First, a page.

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Psychiatry and Video Games
 

Psychiatry and Video Games

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Presentation by Paul Ballas, Green Tree School Clinic

Presentation by Paul Ballas, Green Tree School Clinic

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    Psychiatry and Video Games Psychiatry and Video Games Presentation Transcript

    • Psychiatry and Video Games: Research Implications for Game Designers Research Implications for Game Designers
      • Paul Ballas, D.O.
      • Medical Director, Green Tree School Clinic
      • Attending Psychiatrist, Friends Hospital
    • Disclosures
      • No financially relevant disclosures
      • Scientific Advisory Board: Federation of American Scientists “Immune Attack!”
    • Acknowledgements Noguchi Research Institute Osaka City University
    • Acknowledgements Discovery Health Channel / AMA
    • Acknowledgements Thomas Jefferson University Hospital Philadelphia, PA
    • Outline
      • Introduction
      • Psychiatric implications through the prism of one diagnosis: ADHD
      • The concept of dosing
      • Chronobiology in video game research
      • Implications for designing pro-health and pro-social games
      • Recommendations for the ADHD population
    • Introduction
      • It takes 17 years for a treatment proven effective to find it's way into the mainstream.
      • Video games can provide consistency and compliance in a way that therapy cannot.
      • Playing video games utilizes well recognized cognitive skills.
      • State of technology and distribution now available for a revolution in pro-health games.
    • ADHD
      • Real
      • Common
      • Important
    • ADHD
      • The DSM-IV categorizes ADHD into four subtypes:
        • predominantly inattentive
        • predominantly hyperactive impulsive
        • combined inattentive, hyperactive-impulsive
        • and not otherwise specified [4b].
    • ADHD
      • Inattentive type : has six or more of the following symptoms for 6 months, and they must be maladaptive and inconsistent with their current development level:
      • Makes careless mistakes or does not pay close attention to details
      • Has problems maintaining attention during tasks or play
      • Does not appear to be listening when spoken to directly
      • Has difficulty completing assignments or following through with instructions, not due to problems understanding instructions or to oppositional behavior
      • Has problems organizing activities and tasks
      • Is reluctant to participate in tasks requiring sustained mental effort.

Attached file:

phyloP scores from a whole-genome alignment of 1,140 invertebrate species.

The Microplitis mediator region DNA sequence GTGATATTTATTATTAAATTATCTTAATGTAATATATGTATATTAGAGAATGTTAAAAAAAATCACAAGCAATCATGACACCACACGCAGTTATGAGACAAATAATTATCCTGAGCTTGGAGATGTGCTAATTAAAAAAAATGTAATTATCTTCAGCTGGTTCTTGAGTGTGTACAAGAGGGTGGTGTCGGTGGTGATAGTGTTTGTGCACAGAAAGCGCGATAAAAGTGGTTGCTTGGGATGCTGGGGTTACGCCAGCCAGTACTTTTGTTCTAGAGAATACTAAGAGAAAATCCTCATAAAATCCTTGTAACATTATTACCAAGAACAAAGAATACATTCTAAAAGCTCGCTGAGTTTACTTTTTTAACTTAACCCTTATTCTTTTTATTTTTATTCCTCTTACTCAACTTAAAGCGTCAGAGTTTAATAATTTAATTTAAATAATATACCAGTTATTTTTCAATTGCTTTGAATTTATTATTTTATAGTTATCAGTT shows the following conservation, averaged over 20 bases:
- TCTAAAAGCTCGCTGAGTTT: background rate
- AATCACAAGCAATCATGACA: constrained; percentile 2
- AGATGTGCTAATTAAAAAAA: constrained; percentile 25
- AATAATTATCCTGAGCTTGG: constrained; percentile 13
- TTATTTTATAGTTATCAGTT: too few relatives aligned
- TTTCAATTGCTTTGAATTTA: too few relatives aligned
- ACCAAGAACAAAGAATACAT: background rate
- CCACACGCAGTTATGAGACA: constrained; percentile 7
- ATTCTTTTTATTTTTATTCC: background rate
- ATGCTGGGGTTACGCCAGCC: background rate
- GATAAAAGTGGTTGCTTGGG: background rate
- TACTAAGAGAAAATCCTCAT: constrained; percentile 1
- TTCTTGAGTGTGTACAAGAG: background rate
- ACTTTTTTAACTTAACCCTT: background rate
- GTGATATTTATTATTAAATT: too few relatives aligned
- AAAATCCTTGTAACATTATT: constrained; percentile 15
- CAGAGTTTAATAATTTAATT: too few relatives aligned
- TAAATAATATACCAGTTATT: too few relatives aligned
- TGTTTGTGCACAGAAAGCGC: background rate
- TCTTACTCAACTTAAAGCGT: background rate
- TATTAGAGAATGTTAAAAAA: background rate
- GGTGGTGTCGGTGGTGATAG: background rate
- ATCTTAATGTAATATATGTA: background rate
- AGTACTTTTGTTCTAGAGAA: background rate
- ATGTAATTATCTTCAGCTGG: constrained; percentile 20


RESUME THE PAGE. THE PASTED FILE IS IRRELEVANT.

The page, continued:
• Often loses objects required to complete tasks
      • Is easily and often distracted by extraneous stimuli
      • Is forgetful in daily tasks
    • ADHD
      • Hyperactive-Impulsive type: six or more of the following symptoms for 6 months, and they must be maladaptive and inconsistent with their current development level:
      • Often squirms in his or her seat or fidgets with hands or feet
      • Frequently leaves his or her seat in class or other situations in which continued sitting is expected
      • Climbs or runs around excessively in situations in which this is inappropriate
      • Has problems playing or doing leisure activities quietly
      • Appears to be “driven by a motor” or “on the go” often
      • Talks excessively
      • Blurts out answers to questions before they are completed
      • Has problems waiting his or her turn
      • Often intrudes on or interrupts others
    • ADHD
      • Some form of clear, clinically significant impairment in occupational, social, or academic function occurs.
      • To meet DSM-IV criteria, impairment must
        • occur in two or more settings
        • the symptoms must have been present before age 7 years
        • Symptoms cannot exist exclusively as part of the course of another mental illness.
    • ADHD
      • Real
      • Common
      • Important
    • ADHD
      • Real
        • The most studied psychiatric condition in children
        • One of the most studied psychiatric conditions overall.
        • Since 1936, Over 200 studies have shown the effectiveness of treatment with stimulant medication.
        • Stimulant medication has been used to treat ADHD longer than antibiotics have been used to treat infections.
    • ADHD
      • Real
      • Common
      • Important
    • ADHD
      • Common:
        • 5 – 8% of children
        • 50% persist into adulthood.
        • 5/19/10: The Houston Chronicle reported 4 million American women are estimated to have ADHD.
    • ADHD
      • Common:
        • Simultaneously over and under diagnosed.
        • Under:
          • Highly genetic, and undiagnosed parents less likely to identify symptoms.
          • Families with ADHD less likely to bring a child to clinical attention unless there are behavioral problems.
        • Over:
          • Often sleep deprivation, PTSD, and depression are misdiagnosed as ADHD.
    • ADHD
      • Real
      • Common
      • Important
    • Leading Causes of Death in the United States - 2006
      • Source: CDC.gov
      Rank 1-4 5-9 10-14 15-24 1 Unintentional Injury 1,610 Unintentional Injury 1,044 Unintentional Injury 1,214 Unintentional Injury 16,229 2 Congenital Anomalies 515 Malignant Neoplasms 459 Malignant Neoplasms 448 Homicide 5,717 3 Malignant Neoplasms 377 Congenital Anomalies 182 Homicide 241 Suicide 4,189 4 Homicide 366 Homicide 149 Suicide 216 Malignant Neoplasms 1,664 5 Heart Disease 161 Heart Disease 90 Heart Disease 163 Heart Disease 1,076